Handel’s Messiah

Sunday evening the hubster, two friends, and I attended the Cathedral Choral Society of Bethlehem’s concert of Handel’s Messiah. The choir director from the hubster’s church was the guest Soprano. Now, I am not a classical music lover by any stretch of the imagination but I really appreciated some of the beautiful words in this piece of music. I hope you enjoy the ones I have selected to share.

Part I
Recitative (Bass): Thus saith the Lord of Hosts: Yet once a little while and I shall shake the heavens and the earth, the sea and the dry land; and I will shake all the nations and the desire of all nations shall come. The Lord who ye seek shall suddenly come to His temple, even the messenger of the covenant who ye delight in; Behold, He shall come, saith the Lord of Hosts.

Part II
Air (Soprano): How beautiful are the feet of them that preach the gospel of peace, and bring glad tidings of good things.

Part III
Air (Soprano): I know that my Redeemer liveth, and that He shall stand at the latter day upon the earth. And though worms destroy this body, yet in my flesh shall I see God. For now is Christ risen from the dead, the first-fruits of them that sleep.

Chorus: Since by man came death, by man came also the resurrection of the dead. For as in Adam all die, even so in Christ shall all be made alive.

Chorus: Worthy is the Lamb that was slain, and hath redeemed us to God by His blood, to receive power, and riches, and wisdom, and strength, and honor, and glory and blessing. Blessing and honor, glory and power, be unto Him that sitteth upon the throne, and unto the Lamb, for ever and ever. AMEN.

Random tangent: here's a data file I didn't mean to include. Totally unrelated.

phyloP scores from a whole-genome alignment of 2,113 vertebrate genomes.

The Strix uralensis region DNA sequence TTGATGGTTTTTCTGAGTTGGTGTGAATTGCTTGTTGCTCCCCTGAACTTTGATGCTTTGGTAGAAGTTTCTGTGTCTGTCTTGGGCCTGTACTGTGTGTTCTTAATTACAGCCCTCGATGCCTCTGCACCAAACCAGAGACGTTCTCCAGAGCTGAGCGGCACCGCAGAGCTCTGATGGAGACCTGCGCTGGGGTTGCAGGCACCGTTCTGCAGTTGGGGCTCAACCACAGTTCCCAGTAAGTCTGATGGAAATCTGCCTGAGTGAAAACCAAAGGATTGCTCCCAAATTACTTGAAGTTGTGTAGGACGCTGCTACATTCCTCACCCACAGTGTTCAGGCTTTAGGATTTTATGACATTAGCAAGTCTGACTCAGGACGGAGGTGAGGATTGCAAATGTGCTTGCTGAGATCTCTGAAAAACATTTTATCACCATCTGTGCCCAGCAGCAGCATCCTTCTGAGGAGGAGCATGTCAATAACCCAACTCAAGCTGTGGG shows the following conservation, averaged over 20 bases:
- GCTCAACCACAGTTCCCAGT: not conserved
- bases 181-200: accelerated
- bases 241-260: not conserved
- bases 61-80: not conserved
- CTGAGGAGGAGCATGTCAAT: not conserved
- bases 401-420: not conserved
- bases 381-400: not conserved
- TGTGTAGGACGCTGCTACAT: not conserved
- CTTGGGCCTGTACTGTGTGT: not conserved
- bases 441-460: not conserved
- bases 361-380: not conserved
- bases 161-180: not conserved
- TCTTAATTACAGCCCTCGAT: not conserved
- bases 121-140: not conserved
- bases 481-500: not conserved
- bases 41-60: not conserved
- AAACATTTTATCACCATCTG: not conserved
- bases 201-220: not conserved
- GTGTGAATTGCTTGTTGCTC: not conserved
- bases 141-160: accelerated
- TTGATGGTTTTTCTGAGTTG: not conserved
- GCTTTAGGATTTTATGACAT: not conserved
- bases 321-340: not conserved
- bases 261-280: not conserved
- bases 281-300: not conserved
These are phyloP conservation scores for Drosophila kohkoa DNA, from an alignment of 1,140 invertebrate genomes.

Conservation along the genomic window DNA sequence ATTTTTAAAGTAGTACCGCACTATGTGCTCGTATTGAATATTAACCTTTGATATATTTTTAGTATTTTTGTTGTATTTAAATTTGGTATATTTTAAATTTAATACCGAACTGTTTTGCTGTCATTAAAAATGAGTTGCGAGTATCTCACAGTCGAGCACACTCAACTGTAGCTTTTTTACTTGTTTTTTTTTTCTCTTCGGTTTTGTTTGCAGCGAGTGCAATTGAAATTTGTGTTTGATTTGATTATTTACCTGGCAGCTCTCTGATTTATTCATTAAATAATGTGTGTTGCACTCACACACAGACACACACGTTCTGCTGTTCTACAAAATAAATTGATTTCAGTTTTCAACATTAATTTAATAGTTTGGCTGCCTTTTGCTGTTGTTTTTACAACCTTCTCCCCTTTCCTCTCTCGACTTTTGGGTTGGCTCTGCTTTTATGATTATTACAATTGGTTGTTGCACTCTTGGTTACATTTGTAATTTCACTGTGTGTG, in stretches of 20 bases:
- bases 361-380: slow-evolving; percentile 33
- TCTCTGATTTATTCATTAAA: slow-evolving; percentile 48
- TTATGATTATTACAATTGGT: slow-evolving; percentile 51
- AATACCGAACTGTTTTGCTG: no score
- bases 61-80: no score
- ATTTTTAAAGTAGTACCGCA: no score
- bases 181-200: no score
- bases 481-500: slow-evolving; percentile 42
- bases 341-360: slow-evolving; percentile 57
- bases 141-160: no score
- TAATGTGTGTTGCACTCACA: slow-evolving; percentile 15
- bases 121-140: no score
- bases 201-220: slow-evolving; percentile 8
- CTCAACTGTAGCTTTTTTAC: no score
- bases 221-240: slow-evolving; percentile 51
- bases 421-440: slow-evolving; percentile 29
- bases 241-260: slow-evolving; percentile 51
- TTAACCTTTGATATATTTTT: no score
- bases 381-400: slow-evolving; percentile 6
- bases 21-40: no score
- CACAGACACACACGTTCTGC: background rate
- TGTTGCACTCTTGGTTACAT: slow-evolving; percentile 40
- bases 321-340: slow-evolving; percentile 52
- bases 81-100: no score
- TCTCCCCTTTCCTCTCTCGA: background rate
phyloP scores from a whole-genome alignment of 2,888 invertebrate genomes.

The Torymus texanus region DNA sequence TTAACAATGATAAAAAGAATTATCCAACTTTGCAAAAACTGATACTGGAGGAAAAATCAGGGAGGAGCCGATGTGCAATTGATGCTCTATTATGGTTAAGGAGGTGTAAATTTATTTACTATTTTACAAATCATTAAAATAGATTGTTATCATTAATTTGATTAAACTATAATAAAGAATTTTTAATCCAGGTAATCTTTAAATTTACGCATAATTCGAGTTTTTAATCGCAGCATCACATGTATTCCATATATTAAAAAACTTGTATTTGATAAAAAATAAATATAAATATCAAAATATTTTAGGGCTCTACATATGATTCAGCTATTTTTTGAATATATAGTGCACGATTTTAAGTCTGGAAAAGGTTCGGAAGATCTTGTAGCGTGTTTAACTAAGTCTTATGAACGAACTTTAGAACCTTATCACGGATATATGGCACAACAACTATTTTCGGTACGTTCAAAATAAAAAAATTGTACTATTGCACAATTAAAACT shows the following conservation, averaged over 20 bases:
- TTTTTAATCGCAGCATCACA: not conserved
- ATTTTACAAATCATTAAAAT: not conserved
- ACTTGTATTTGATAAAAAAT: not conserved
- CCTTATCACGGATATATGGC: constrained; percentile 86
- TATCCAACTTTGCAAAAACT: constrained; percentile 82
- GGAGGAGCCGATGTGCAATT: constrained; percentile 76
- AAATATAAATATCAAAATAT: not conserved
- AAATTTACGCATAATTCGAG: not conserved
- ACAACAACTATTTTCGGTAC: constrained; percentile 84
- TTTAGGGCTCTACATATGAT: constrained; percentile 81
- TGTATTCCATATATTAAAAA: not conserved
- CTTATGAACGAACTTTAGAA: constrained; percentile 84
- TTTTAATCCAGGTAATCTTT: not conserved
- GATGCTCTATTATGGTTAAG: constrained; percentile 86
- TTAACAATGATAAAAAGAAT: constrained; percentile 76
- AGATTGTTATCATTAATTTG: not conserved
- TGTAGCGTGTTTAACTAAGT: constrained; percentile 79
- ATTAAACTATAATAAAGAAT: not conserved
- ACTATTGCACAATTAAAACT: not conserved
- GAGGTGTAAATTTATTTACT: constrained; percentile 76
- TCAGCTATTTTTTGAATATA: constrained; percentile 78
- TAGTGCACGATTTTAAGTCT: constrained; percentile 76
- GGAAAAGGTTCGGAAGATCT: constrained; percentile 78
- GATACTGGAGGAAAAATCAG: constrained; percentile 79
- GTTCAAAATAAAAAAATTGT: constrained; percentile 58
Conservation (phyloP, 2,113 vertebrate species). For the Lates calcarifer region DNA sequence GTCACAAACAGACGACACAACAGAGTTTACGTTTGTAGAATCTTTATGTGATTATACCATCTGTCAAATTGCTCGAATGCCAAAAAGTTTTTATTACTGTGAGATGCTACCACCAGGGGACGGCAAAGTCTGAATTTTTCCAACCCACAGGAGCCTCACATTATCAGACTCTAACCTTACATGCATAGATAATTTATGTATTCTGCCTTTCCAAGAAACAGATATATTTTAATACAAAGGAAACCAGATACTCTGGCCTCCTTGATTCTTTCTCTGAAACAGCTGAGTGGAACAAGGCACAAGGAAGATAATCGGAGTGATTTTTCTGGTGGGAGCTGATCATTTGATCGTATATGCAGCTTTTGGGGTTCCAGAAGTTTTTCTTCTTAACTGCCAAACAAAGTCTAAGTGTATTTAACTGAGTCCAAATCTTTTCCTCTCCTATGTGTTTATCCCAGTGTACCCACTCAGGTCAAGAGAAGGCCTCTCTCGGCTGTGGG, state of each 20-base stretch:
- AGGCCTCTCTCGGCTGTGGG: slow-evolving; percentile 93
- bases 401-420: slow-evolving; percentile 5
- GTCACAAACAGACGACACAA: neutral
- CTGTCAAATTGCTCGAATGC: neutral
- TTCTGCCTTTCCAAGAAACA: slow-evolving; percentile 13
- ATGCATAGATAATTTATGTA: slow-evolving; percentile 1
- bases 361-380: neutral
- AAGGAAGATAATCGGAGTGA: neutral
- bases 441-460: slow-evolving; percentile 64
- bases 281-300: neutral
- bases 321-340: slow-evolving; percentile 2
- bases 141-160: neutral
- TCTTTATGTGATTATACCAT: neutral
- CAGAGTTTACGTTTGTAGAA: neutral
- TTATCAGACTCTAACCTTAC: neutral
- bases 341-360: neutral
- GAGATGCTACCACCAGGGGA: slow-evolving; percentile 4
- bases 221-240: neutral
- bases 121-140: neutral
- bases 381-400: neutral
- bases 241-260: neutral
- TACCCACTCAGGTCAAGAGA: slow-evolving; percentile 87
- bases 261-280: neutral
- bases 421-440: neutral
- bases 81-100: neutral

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6 thoughts on “Handel’s Messiah

  1. I sang in the Messiah years ago while in College. I still have the score we sang from. That and “The Seven Last Words” are still among my favorites. Each year Billings singers gather to join in The Messiah to raise funds for the Ronald McDonald House. One of my frustrations is that it has never worked into my schedule.

  2. I never see a reference to “Messiah,” especially that last quote you noted, without thinking of the musical weekend my husband and I spent at Marburg when we were living in Germany. We were practicing “Messiah” for a public performance, and the musical weekend was basically an intensive rehearsal. Finally, at 4:00 p.m. Sunday, completely wiped out, the conductor said, “Alle Gewalt,” the German title for “Blessing and honor,” and we swung into it.

    Now, I had never sung this music before in my life, but I can read music, and held my own pretty well through the singing of this piece. Then we got to the final “Amen,” which is one long and glorious interweaving of voices called a “fugue.” How can you get lost on the word, “Amen”? I don’t know, but I did. Couldn’t find my place for the life of me. Finally said to myself, “These people know what they’re doing and you don’t, so shut up before you throw the whole thing off.”

    And listening to all those people around me, it came to me: This is what heaven is like. Everyone singing, “Amen,” let it be done, in response to the will of God. So I never see a reference to “Messiah,” or hear “Messiah,” without thinking that for about five minutes, I actually heard heaven.

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